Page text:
Number of forced adoptions in Denmark rises
If parents are unable to take care of their children, the latter may end up in foster care. But what if the authorities believe that the couple will never be able to take care of their children? Such a case may end up in forced adoption.
And the number of these cases is rising in Denmark. Contrary to the trend of decline in international adoptions, the number of domestic adoptions is increasing. Often, these adoptees come from families who are socially disadvantaged and do not want to give up their child, Kristeligt Dagblad writes.
Between 2015 and the spring of 2023, 157 children were forcibly adopted, statistics from the Danish Appeals Authority show. In addition, the authority refused the adoption of 18 other children.
Michael Vinther Hansen says to Kristeligt Dagblad that the decision to remove children from their biological parents starts with the interest of the child. "It is only a decision that is taken when we assess that parents are permanently unable to take care of their own children", the deputy head of Children, Youth and Families in Lolland explains.
At the same time, there are some critical voices that speak out against the rising number of forced adoptions. One of them is that the municipality has financial interests in placing children for adoption instead of leaving them in foster care. Because as soon as a child is adopted, the municipality no longer needs to pay for its placement. Michael Vinther Hansen, however, resolutely rejects this accusation. "The matter is far too serious for that. It is always about what's best for the child."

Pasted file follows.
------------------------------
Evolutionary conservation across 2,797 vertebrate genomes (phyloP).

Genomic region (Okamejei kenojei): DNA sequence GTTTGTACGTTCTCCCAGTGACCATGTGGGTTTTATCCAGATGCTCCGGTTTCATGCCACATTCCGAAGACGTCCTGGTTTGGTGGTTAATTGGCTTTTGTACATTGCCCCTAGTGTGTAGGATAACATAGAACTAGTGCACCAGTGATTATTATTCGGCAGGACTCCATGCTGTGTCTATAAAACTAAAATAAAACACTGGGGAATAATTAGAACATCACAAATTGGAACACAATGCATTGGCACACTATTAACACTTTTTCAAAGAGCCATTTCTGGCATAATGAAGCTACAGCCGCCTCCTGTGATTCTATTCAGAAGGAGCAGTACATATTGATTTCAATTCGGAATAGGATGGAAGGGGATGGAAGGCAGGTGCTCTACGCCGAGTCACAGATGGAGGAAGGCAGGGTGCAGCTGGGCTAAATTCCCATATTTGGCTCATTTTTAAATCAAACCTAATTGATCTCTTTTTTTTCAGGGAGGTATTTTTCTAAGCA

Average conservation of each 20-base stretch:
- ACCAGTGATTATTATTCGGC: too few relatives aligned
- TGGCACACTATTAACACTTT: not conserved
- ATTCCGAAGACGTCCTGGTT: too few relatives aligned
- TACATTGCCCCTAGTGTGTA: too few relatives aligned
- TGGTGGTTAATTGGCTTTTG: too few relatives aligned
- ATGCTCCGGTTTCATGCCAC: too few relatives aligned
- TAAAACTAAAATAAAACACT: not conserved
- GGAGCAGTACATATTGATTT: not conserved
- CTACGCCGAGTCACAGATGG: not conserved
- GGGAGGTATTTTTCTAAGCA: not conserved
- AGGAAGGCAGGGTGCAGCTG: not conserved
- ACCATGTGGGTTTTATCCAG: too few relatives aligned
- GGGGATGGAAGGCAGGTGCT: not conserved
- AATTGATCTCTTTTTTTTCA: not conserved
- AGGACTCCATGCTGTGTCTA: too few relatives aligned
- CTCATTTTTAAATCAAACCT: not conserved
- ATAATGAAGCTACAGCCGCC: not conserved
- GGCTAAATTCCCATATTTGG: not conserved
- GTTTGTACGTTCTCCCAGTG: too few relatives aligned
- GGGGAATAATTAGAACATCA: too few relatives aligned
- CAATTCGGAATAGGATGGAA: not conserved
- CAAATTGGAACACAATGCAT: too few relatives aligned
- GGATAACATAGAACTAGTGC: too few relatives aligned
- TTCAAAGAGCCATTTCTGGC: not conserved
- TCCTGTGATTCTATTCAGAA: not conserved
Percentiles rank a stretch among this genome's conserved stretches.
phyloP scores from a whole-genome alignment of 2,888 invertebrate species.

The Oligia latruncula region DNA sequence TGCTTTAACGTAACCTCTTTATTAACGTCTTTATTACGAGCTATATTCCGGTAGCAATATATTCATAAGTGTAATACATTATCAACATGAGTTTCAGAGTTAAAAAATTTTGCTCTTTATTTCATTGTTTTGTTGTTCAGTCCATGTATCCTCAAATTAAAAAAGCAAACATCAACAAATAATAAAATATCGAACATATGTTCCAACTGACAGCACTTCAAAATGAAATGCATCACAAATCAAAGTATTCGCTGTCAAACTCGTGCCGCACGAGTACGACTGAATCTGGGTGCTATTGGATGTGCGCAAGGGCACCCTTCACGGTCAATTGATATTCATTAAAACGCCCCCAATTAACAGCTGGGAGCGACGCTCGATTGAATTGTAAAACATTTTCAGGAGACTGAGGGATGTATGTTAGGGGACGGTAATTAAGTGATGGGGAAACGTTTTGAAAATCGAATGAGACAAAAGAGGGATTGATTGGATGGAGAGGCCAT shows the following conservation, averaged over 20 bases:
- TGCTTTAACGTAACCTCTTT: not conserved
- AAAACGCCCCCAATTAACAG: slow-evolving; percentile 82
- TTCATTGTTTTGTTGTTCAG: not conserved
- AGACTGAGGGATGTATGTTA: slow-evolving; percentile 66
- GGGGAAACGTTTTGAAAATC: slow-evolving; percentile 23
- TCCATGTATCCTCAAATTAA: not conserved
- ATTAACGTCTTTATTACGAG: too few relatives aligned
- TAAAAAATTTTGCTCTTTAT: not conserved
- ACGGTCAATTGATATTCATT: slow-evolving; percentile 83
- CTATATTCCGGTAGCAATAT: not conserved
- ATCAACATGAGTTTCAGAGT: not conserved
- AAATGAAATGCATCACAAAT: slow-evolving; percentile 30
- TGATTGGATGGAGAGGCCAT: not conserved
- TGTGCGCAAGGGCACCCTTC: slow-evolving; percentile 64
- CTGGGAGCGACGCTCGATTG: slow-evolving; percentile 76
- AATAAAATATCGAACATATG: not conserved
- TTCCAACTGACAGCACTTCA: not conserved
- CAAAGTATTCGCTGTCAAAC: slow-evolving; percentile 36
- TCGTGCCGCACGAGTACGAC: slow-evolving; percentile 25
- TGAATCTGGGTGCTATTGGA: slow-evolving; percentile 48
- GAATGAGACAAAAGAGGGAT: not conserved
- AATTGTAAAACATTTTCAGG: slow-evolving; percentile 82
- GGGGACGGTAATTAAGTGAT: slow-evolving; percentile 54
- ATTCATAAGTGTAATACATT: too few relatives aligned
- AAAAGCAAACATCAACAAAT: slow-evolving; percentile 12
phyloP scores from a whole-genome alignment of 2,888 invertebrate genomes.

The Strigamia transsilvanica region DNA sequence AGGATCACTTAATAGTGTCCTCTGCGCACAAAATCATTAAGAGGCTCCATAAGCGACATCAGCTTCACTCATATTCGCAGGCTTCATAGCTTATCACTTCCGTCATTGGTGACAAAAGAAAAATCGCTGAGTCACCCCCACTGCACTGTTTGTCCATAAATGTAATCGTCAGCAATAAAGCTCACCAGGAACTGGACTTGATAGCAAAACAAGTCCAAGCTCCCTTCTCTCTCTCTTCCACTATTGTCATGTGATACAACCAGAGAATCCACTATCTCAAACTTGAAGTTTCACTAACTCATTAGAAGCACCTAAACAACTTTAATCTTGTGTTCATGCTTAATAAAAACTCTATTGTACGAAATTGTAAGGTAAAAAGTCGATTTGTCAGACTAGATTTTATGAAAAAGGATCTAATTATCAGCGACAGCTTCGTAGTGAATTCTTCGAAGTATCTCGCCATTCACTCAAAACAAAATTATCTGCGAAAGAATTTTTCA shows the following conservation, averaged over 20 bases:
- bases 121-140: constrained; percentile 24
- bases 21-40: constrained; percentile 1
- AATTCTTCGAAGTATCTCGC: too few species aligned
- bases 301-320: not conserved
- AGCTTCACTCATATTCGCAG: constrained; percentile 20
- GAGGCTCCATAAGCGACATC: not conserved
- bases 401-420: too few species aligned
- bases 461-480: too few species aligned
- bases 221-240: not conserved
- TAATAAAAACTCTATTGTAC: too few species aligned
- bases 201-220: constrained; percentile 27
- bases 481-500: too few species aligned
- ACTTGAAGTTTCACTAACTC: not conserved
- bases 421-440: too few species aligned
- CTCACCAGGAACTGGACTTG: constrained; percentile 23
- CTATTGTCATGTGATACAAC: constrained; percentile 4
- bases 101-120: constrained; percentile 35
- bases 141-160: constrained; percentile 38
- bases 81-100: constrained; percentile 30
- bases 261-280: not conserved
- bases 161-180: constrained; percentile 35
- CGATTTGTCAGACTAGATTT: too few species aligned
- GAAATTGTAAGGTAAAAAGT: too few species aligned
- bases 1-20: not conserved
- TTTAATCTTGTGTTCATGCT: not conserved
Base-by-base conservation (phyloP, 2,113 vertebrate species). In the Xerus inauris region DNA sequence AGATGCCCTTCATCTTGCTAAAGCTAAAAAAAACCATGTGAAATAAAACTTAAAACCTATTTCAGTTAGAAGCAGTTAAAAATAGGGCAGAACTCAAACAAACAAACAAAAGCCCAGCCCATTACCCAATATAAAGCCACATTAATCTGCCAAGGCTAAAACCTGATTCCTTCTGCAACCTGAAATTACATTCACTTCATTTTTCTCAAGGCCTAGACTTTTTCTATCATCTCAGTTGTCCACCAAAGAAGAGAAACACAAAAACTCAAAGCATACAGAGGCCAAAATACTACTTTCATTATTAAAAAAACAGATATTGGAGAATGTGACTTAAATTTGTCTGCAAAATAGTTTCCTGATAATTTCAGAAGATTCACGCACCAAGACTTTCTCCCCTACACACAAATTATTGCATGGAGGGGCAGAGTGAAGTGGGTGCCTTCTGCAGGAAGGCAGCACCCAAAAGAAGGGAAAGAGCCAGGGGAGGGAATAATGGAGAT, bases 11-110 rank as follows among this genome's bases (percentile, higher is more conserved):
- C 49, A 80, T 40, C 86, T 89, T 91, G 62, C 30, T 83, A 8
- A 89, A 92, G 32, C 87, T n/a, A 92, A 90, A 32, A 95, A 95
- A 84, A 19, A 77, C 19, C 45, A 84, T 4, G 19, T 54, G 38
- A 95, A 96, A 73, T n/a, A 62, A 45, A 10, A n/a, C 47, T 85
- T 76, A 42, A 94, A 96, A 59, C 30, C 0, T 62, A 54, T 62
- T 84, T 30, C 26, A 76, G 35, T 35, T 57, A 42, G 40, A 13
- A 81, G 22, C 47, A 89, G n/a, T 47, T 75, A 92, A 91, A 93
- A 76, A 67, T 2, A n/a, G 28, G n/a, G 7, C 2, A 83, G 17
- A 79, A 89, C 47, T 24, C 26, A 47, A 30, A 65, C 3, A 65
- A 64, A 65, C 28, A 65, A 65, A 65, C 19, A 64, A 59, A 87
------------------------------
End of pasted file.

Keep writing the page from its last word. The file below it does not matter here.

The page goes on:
A report from the National Research and Analysis Centre for Welfare in Vive showed in 2022 that adopted children generally do better than children who are placed in foster care. However, this report did not take into account whether an adoption was forced or voluntary.
Family lawyer Bitten Kjærsgaard is not positive about the development of forced adoptions in Denmark. She points out that the number has started to rise since 2015. That year, the law was changed so that the authorities could decide to force adoption when it was "probable that the biological father and mother would never become good parents." Before that, the authorities had to prove that the parents would never be able to take good care of the child.
Kjærsgaard believes that the municipalities are sometimes too quick in their decision to force adoption. "We see that it is recommended, even though the parents of placed children comply with all the agreements on visitations and have good relationships with the children. I know that there are parents who may not have such a high IQ and who may not do well in the municipality's test for emotional contact. But that does not mean that they are permanently unable to take care of their child."
Signe Færch, the forewoman of the Danish Association of Social Advisers, points out that not the number of forced adoptions is the reason for concern. Instead, she worries more about the impact of this on biological parents and their children. "It is a violent intervention in a family and in a child's life", she says to Kristeligt Dagblad. Therefore, she stresses that it is very important that society "follows up with investigations into how the individual child is doing."
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